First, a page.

Married College Student? Learn to Live on One Income and Build Net Worth

My husband and I married while we were both attending college. My husband graduated two years before I did and we got married at the end of  my junior year.

While we were planning the wedding the two of us had much discuss, including what our goals and financial plans were after we tied the knot. At the time, I was working part-time and I was switching to an internship with a local company in their supply chain department while my husband was settling into his first post graduation job as a software developer.

Budgeting with One Income

One of the first things we decided as a couple was to reduce stress with our budget by keeping our necessary expenses under one income. Since my husband had a full time job, we used his income as the budget.

Keeping Rent Low

While that sounds easy, finding an apartment that fit my husband’s budget that was in a safe neighbor took some scouring. After hunting around we found a great little one bedroom apartment right across the street from the beach. It wasn’t big and the layout was awkward, but we really liked the location and utilizing the ocean wind meant we didn’t need air conditioning.

We got creative with the apartment – the stove was small so you can only cook with two burners at a time. We mastered one pot dinners quickly.

Know the Local Food and Drink Deals

We also learned all the happy hour specials in the area. (By the way if you’re in Norfolk, VA – try out Red Dog Saloon for their deals.)

Make Saving a Priority

Since my husband’s income was for family bills that meant my income was to be used to build our savings and to pay down debts. One of our goals was to pay off the car loan. It was a big drain on our monthly budget and getting rid of it meant we could upgrade our apartment budget.

We also went ahead and started saving up for a house down payment. We took our wedding gift money and set it aside in savings with Bank of America. However, it wasn’t earning any money and we were having some problems with our joint accounts. We decided to try out ING Direct to take advantage of their high interest savings account and eventually we also used their Electric Orange checking account.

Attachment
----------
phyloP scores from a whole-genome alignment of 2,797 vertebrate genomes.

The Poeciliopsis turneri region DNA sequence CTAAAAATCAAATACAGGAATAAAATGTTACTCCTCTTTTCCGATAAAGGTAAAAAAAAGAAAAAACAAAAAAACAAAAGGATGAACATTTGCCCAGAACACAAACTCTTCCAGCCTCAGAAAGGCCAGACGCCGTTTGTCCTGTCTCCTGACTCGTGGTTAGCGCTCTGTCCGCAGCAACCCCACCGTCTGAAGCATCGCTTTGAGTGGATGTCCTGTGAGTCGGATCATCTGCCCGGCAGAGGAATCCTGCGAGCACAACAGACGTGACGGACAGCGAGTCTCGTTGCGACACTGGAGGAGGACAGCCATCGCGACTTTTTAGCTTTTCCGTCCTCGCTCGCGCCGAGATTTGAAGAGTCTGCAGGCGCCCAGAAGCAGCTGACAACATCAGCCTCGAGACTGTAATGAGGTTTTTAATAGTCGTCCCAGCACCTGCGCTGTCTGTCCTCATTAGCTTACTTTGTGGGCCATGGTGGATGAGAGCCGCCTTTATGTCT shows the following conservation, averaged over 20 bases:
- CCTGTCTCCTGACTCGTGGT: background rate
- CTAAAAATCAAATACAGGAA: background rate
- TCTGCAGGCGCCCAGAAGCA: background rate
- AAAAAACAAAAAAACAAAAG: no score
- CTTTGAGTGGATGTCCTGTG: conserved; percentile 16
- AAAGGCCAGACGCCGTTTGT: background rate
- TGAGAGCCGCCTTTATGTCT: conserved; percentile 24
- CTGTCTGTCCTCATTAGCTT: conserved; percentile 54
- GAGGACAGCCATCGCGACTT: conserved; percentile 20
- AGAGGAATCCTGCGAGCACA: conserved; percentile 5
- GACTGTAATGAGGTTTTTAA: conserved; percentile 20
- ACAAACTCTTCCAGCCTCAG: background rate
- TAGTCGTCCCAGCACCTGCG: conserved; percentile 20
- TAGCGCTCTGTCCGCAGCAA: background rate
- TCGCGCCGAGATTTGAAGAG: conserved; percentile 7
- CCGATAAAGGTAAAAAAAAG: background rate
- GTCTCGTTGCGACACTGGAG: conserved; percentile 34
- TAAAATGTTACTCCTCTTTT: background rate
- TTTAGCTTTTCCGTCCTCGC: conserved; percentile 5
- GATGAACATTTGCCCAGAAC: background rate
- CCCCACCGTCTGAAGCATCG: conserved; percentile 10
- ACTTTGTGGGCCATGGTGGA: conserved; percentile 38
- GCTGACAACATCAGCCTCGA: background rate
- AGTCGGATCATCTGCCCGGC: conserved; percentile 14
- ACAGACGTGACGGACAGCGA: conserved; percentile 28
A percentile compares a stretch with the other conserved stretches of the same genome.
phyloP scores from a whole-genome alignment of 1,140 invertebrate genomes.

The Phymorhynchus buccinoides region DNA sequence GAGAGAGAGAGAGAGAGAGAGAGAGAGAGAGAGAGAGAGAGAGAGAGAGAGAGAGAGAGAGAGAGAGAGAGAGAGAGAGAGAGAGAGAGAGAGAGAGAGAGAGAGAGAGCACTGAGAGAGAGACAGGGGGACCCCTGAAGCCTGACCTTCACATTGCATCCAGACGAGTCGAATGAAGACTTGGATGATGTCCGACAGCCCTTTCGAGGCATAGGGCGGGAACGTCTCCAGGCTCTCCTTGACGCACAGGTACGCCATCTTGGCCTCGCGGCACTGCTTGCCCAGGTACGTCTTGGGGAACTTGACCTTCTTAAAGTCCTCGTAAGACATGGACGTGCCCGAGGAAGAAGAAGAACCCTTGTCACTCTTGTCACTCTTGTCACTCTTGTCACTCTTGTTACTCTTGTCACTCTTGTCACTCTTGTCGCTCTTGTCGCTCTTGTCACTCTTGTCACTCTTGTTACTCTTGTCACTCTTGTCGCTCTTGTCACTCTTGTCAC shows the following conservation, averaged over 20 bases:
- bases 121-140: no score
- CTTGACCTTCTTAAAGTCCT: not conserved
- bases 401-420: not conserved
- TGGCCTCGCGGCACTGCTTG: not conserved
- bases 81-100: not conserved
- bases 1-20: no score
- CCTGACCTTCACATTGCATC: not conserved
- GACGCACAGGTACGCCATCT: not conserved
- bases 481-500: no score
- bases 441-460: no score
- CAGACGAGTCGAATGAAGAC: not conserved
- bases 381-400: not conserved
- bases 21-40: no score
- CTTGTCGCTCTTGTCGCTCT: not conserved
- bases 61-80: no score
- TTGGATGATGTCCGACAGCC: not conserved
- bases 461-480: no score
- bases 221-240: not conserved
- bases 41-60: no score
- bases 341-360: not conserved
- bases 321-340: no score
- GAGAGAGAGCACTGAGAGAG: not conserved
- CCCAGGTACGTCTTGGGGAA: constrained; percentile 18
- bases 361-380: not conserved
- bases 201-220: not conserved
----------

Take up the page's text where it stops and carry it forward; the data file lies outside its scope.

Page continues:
We’ve been extremely happy with the service we’ve received and it’s nice to earn a bit more money with interest than if we stayed with the brick and mortar banking option.

Thoughts on Marriages and College Living

How many of you are attending college right now and are married? How do you keep your finances under control?

2 Responses to Married College Student? Learn to Live on One Income and Build Net Worth

  1. My husband and I are both PhD students that make a combined $30,000 a year. Luckily, we live in the Midwest where rent is cheap. To keep our budget under control, I utilize Automatic Savings Plans from ING direct to skim off ~$500+ a month to fill up our “Summer Savings” account, since we don’t get paid during the summer. Our other savings (like emergency) are also automatic. We get an allowance sent to our respective checking accounts also, using our joint account only for joint home expenses. We live frugally: only have 1 car, bike commute to school (6 mls roundtrip), make meal plans, and most importantly, we try not to buy needless discretionary items. Since we both have never had student loans, my goal is to get out of this PhD with *positive* net worth.

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